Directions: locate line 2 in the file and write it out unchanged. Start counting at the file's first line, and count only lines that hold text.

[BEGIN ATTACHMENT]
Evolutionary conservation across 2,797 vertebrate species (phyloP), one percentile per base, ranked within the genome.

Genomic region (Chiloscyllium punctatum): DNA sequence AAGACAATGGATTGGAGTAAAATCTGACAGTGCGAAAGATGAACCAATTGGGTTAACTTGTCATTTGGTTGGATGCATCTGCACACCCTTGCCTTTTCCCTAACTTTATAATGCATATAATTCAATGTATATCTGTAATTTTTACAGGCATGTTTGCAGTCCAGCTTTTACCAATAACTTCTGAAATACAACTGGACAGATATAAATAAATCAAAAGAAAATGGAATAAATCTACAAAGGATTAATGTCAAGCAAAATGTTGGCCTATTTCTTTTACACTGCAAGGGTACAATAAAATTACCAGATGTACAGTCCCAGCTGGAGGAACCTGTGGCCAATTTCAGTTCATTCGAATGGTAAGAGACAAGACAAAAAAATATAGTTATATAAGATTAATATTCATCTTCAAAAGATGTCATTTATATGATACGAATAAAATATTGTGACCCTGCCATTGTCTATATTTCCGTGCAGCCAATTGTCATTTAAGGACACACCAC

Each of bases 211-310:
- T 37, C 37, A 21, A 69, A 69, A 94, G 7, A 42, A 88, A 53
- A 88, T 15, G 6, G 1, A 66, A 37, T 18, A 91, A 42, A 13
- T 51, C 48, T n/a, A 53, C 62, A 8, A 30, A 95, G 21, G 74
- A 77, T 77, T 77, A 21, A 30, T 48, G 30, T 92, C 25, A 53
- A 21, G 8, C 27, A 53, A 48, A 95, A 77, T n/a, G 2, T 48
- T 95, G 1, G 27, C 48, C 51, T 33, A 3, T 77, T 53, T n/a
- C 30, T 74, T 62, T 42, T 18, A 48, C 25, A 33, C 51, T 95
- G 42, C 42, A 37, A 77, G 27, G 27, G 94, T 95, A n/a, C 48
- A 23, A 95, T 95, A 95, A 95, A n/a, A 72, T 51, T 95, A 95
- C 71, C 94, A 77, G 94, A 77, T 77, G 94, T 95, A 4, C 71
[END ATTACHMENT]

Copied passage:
Genomic region (Chiloscyllium punctatum): DNA sequence AAGACAATGGATTGGAGTAAAATCTGACAGTGCGAAAGATGAACCAATTGGGTTAACTTGTCATTTGGTTGGATGCATCTGCACACCCTTGCCTTTTCCCTAACTTTATAATGCATATAATTCAATGTATATCTGTAATTTTTACAGGCATGTTTGCAGTCCAGCTTTTACCAATAACTTCTGAAATACAACTGGACAGATATAAATAAATCAAAAGAAAATGGAATAAATCTACAAAGGATTAATGTCAAGCAAAATGTTGGCCTATTTCTTTTACACTGCAAGGGTACAATAAAATTACCAGATGTACAGTCCCAGCTGGAGGAACCTGTGGCCAATTTCAGTTCATTCGAATGGTAAGAGACAAGACAAAAAAATATAGTTATATAAGATTAATATTCATCTTCAAAAGATGTCATTTATATGATACGAATAAAATATTGTGACCCTGCCATTGTCTATATTTCCGTGCAGCCAATTGTCATTTAAGGACACACCAC